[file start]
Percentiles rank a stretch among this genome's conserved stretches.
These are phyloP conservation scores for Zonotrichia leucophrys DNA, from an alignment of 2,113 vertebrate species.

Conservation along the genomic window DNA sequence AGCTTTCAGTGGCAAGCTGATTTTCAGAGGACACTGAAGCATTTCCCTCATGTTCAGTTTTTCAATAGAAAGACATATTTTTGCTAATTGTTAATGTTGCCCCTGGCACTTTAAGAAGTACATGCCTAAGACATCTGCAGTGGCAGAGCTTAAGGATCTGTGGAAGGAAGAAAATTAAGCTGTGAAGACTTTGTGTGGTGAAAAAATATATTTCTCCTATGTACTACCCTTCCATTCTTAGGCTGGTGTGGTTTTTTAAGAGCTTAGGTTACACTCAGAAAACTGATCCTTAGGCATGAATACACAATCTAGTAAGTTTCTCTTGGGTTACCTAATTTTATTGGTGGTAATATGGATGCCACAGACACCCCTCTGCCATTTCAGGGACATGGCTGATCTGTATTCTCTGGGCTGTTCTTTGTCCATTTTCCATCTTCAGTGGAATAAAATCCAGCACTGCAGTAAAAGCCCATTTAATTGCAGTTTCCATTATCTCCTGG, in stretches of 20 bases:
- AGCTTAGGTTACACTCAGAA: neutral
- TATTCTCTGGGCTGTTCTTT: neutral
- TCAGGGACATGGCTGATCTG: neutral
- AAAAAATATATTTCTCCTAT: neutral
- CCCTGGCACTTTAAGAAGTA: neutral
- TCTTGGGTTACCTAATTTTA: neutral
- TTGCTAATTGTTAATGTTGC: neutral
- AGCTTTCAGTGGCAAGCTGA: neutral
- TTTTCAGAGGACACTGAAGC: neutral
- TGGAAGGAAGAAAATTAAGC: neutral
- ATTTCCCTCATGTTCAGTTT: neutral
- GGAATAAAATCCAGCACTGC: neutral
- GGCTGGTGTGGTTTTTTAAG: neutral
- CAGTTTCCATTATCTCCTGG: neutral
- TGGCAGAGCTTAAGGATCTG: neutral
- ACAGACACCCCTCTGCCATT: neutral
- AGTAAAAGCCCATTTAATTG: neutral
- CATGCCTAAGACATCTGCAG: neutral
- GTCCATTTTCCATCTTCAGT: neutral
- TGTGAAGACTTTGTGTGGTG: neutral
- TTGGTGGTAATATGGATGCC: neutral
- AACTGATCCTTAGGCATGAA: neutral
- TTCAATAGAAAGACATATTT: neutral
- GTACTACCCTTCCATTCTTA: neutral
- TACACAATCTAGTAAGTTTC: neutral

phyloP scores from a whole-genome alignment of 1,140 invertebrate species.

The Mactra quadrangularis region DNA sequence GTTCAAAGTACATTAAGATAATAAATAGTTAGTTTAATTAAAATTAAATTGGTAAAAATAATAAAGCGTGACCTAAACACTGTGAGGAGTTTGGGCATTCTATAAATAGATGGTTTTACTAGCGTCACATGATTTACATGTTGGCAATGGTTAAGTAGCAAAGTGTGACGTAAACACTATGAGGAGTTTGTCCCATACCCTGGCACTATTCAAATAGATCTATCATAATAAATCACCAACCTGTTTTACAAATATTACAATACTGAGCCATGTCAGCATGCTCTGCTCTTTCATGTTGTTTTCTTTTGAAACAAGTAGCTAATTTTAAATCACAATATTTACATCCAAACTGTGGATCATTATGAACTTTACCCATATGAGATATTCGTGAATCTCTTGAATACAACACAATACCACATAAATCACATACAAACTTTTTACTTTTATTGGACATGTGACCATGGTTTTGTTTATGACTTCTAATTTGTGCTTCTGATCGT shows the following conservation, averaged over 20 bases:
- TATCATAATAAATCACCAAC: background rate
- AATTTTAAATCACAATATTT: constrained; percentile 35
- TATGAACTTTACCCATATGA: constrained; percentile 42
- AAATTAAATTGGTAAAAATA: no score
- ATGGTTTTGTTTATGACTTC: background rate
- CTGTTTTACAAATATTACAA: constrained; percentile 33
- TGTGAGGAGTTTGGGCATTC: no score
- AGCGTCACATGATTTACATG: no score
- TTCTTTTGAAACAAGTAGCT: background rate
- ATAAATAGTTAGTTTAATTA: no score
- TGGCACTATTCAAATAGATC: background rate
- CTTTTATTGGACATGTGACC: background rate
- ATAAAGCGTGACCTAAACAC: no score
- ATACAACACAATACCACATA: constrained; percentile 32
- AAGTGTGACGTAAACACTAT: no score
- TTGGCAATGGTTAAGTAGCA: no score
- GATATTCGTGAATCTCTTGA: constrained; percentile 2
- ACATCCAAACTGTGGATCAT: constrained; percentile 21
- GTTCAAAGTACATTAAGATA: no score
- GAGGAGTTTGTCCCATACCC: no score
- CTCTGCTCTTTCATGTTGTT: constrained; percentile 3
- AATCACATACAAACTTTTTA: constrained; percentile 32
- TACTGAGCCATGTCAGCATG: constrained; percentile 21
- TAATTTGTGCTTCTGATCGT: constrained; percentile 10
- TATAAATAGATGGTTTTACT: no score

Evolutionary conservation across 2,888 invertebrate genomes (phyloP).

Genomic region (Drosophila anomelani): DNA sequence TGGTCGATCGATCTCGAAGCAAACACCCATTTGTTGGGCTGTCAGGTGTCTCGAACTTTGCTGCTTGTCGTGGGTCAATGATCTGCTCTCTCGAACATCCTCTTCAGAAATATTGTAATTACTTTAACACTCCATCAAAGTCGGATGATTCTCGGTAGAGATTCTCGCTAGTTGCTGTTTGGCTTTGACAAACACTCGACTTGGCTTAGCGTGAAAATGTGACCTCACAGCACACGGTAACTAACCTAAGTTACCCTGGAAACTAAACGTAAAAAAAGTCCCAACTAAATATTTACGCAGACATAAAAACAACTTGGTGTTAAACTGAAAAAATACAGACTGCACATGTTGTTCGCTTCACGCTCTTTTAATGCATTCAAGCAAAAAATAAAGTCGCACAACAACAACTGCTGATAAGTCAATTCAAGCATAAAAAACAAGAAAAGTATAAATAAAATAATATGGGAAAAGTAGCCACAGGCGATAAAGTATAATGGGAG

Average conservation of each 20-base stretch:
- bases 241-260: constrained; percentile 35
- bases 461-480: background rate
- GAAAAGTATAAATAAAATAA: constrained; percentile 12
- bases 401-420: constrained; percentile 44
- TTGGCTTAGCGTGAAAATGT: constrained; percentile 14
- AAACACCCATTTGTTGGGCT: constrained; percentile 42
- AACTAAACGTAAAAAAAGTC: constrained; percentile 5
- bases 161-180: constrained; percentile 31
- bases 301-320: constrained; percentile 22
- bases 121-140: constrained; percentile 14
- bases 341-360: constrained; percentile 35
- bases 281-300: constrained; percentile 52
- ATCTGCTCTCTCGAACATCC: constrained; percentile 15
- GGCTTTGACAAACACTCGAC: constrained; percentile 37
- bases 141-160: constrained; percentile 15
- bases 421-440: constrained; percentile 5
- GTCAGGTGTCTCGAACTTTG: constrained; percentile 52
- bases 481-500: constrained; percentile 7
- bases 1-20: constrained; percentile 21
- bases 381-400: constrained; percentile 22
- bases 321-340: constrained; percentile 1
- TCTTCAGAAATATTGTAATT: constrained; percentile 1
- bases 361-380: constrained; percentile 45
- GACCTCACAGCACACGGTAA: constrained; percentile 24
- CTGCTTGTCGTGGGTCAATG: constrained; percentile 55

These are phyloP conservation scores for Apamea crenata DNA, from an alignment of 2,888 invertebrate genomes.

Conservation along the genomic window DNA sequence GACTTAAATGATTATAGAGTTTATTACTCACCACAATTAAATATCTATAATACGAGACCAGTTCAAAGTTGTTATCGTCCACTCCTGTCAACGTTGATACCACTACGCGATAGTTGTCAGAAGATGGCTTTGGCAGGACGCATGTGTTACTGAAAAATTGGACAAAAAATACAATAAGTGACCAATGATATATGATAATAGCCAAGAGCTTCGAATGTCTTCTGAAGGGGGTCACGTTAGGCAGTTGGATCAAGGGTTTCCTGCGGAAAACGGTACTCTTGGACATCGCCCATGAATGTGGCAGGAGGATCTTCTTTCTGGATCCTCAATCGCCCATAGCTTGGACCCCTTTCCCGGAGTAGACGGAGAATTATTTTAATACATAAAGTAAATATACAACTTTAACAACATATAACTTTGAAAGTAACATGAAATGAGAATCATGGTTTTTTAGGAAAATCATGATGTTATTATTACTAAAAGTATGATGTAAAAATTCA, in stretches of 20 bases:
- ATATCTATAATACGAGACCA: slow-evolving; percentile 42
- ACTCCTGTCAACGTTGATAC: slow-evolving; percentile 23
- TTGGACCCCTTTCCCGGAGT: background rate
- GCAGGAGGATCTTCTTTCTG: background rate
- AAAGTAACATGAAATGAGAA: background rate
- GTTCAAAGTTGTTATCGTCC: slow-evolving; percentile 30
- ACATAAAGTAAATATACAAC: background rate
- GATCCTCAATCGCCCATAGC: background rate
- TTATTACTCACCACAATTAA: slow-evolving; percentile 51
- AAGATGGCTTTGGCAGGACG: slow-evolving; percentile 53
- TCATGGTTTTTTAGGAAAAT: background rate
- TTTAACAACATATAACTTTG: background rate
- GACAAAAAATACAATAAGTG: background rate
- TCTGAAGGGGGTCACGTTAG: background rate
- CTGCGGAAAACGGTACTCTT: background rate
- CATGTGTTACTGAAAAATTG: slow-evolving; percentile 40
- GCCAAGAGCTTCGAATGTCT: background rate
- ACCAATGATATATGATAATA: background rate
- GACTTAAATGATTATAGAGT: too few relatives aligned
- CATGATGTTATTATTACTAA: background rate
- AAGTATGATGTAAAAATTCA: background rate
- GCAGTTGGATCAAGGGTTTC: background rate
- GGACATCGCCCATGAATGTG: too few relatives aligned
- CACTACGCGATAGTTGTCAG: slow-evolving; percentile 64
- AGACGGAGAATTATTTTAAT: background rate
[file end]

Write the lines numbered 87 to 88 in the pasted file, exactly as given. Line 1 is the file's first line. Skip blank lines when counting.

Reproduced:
- ACTCCTGTCAACGTTGATAC: slow-evolving; percentile 23
- TTGGACCCCTTTCCCGGAGT: background rate